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music friday: schlock

Jody Rosen has a piece on Vulture that is getting a lot of attention, titled “In Defense of Schlock Music: Why Journey, Billy Joel, and Lionel Richie Are Better Than You Think.” I had an instant knee-jerk reaction, especially when Rosen spent the first four paragraphs talking about my bête noire, Journey. (Side note: I’m listening to a Spotify radio station of 1980s music while I write this, and “Don’t Stop Believin’” just came on. Do I give it a thumbs down?) But … it’s a great article, and as much as I’d like to, I can’t really argue with Rosen’s opinion that “there is no more flaming schlock purveyor than … Bruce Springsteen”.

Rosen adds a list of the 150 greatest schlock songs ever. Which leads to this week’s Music Friday: some of my favorites from Rosen’s list.

2. Prince and the Revolution, “Purple Rain”. Rosen reminds us of the importance of hot-shit geetar in power ballads.

11. Elvis Presley, “Are You Lonesome Tonight?”. There are so many to choose from out of the King’s massive catalog.

18. Gloria Gaynor, “I Will Survive”. I never really thought of many of these songs as being “schlock”, but it’s possible I’m defining “schlock” as “I don’t like it”.

23. The Four Tops, “Reach Out I’ll Be There”. For me, this really helps make Rosen’s case. It’s one of my all-time favorite songs, but Levi Stubbs’ singing and the track’s production are schlock. I get that, now. Just look over your shoulder.

27. Bruce Springsteen, “Thunder Road”. “Jungleland” would be the more obvious choice. “Thunder Road” is the first song we saw Bruce perform in concert, back in 1975.

50. The Shangri-Las, “Leader of the Pack”. Again, I might have gone for a different choice (“I Can Never Go Home Anymore”), but Rosen’s chosen a good one.

51. Tammy Wynette, “Stand By Your Man”. “There’s no mistaking a singer as forceful as Wynette for a doormat.”

65. Johnny Cash, “Hurt”. Not sure how this fits here, even with Rosen’s comments.

74. Katy Perry, “Roar”. I know why this is here.

78. Foreigner, “I Want to Know What Love Is”. Started with a power ballad, ended with a power ballad.

And, ah, what the heck … when I finally gave in:



I don't like the piece, mostly because I think it's a bad choice of word for what she wants to say. She's really parsing between 1) path-breaking art (ie, doesn't sound like other music) and a whole bunch of things like 2) great songs that are not unique and so follow some well established pop conventions for their time; so-called guilty pleasures; corny but catchy; and more. But even beyond that, the list she chooses is shit. The Four Tops song is the key to me. Hear that song as a simple teenage love song and it's one thing. Hear it as a coded message of black solidarity in the times of civil rights and it's a way bigger deal. The arrangement is intentional there, with percussionist invoking marching and unity. But her white ass misses the point!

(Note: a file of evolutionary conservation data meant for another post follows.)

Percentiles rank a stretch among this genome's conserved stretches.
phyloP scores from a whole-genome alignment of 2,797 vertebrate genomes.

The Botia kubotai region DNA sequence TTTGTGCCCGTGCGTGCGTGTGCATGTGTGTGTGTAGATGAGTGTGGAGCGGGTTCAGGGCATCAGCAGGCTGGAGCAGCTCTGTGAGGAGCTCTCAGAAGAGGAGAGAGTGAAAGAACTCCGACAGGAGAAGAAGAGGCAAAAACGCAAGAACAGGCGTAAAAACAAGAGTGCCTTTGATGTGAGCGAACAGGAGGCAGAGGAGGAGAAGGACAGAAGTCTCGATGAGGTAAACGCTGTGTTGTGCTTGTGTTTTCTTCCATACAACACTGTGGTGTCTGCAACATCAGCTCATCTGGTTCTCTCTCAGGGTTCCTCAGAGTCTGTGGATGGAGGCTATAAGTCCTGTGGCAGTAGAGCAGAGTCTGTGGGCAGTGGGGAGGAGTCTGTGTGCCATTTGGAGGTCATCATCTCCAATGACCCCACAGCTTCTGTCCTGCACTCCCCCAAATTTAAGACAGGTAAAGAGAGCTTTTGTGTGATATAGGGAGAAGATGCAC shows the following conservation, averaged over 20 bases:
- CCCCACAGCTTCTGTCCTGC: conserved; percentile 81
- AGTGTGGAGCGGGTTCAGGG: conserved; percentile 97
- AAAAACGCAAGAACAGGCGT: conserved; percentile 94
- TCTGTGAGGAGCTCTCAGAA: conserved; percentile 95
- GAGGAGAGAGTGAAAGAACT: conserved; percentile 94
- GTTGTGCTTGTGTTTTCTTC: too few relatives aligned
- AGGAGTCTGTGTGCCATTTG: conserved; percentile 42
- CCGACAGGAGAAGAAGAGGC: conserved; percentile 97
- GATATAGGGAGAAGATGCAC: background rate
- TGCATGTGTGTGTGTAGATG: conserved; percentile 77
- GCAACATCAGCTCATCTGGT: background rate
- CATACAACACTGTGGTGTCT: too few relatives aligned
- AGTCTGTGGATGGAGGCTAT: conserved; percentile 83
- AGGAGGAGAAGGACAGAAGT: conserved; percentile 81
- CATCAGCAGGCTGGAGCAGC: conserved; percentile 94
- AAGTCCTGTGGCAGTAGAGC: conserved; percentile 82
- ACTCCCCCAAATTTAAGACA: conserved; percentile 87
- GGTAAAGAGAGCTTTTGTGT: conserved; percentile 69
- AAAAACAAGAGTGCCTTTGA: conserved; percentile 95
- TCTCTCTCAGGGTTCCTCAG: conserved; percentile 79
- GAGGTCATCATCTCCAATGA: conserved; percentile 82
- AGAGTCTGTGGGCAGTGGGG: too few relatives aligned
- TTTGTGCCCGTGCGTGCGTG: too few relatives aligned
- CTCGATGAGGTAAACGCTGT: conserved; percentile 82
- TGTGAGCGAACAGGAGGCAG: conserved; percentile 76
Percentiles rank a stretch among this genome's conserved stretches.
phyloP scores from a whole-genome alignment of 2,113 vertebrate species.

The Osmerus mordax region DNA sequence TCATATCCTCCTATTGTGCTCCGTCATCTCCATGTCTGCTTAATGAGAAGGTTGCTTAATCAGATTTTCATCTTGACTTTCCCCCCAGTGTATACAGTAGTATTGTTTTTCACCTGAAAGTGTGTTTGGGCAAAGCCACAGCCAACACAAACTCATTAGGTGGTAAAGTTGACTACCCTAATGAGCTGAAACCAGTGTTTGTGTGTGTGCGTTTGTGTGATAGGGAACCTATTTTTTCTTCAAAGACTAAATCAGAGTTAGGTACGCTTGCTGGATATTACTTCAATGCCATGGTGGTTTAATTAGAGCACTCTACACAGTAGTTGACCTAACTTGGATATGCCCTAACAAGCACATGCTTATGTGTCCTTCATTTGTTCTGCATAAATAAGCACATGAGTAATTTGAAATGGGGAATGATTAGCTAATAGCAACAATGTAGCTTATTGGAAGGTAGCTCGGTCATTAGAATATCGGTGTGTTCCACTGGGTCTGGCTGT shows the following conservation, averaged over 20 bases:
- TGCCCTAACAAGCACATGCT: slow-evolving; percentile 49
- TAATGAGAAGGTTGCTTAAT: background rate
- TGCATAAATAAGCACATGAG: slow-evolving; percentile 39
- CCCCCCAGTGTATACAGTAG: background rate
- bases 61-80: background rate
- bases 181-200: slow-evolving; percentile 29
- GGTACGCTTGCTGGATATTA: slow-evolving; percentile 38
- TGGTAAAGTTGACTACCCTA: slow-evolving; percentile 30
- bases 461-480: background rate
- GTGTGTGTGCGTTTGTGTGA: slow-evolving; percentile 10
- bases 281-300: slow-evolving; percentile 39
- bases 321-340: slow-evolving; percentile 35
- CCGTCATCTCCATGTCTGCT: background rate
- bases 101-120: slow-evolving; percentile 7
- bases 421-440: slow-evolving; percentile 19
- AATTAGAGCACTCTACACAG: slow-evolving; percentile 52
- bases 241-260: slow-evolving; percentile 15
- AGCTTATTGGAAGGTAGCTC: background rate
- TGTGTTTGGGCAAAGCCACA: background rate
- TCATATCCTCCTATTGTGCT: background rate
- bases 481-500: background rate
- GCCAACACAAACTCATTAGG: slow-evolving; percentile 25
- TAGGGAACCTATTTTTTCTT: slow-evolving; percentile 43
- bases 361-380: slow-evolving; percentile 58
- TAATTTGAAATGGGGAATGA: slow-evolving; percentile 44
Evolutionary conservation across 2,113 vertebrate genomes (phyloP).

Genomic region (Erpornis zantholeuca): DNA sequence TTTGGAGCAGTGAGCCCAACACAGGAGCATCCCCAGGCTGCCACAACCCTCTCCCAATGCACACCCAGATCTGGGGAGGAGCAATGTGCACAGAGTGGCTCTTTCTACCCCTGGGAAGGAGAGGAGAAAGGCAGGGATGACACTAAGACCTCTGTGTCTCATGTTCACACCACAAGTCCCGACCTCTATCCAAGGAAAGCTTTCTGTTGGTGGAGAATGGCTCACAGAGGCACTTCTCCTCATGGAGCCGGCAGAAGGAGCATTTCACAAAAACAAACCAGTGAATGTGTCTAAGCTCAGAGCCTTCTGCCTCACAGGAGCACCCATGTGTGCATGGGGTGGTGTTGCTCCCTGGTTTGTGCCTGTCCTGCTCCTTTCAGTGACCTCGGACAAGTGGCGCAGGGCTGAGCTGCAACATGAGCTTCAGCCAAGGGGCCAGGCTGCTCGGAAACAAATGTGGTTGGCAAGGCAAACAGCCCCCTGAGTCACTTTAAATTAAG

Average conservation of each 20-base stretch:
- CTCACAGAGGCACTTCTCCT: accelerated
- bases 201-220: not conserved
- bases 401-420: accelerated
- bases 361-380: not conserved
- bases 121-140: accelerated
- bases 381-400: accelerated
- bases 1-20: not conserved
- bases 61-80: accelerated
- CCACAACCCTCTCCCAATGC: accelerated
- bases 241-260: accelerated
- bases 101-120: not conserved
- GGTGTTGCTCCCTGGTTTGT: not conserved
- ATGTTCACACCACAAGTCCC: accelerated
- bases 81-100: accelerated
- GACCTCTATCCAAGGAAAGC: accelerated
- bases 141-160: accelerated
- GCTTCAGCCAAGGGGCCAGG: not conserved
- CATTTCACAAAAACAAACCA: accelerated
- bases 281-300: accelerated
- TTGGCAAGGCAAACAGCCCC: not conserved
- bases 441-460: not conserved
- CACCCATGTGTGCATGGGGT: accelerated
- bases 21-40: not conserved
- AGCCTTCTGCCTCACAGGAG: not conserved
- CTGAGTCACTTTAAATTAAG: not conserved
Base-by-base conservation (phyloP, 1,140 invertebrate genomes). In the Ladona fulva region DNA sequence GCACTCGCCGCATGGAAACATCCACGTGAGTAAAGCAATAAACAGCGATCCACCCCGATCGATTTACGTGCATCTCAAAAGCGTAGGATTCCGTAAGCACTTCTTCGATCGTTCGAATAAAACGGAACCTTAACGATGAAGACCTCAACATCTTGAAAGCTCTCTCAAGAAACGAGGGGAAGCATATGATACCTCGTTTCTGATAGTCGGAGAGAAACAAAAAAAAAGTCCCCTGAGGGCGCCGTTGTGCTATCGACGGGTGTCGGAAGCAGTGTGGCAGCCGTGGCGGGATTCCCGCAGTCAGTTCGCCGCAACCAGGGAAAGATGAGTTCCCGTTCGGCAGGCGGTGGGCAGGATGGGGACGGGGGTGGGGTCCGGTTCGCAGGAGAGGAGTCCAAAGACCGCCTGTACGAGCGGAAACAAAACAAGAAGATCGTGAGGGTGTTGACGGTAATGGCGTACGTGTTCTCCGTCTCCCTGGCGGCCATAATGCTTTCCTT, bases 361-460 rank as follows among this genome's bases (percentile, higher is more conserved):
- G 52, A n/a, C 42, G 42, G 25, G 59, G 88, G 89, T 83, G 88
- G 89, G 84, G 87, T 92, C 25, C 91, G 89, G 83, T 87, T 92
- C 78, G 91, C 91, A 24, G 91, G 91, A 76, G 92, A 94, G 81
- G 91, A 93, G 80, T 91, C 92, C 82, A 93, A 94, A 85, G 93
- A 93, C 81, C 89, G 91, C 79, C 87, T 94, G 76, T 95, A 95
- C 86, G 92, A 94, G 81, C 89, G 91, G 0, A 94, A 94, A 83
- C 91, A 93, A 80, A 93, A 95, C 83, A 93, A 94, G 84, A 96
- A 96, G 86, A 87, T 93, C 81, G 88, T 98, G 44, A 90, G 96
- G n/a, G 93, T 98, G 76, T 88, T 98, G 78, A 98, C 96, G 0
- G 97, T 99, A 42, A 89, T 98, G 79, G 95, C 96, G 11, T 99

Steven Rubio

She is a he :-).

My take is that Rosen is approaching the question from a fairly narrow angle: what do we do with popular songs that critics don't like? Journey is a great example, probably THE great example. Everyone loves them except for rock critics. I think within the parameters Rosen establishes, "Reach Out" is a fine choice, because Levi Stubbs is the kind of singer who fits snugly next to the Steve Perrys of the world, with their excessive vocals. And the production is overpowering in ways similar to other examples Rosen offers. So I understand why the song makes the list.

Having said that, I'm with you, "Reach Out" far transcends schlock. It is one of the finest pop songs of all time, partly because the sentiments being expressed are a lot deeper than those in any Journey song. As Greil Marcus once wrote, "Stubbs sang as if he were calling to a buddy in a firefight". Stubbs' emotionalism is exactly appropriate to the idea of reaching out to each other in bad times. That he turned out to be a bit of a one-trick pony never diminished the perfect blend of his voice, the lyrics, the times, the sound, the everything.

What I think Rosen would say is, why do rock critics elevate "Reach Out" and turn their backs on Journey and Billy Joel and Lionel Richie. I could cite taste preferences, and just close the discussion by saying "Reach Out" is a classic, and nothing Journey ever did came close. (I'd say the same for Billy Joel, but I like "The Longest Time", and at least Richie was in the Commodores.) But it's a legitimate point: why, exactly, do I hate Journey so much?

There are some interesting comments here: http://rockcritics.com/2014/05/27/in-defense-of-schlock/#comments

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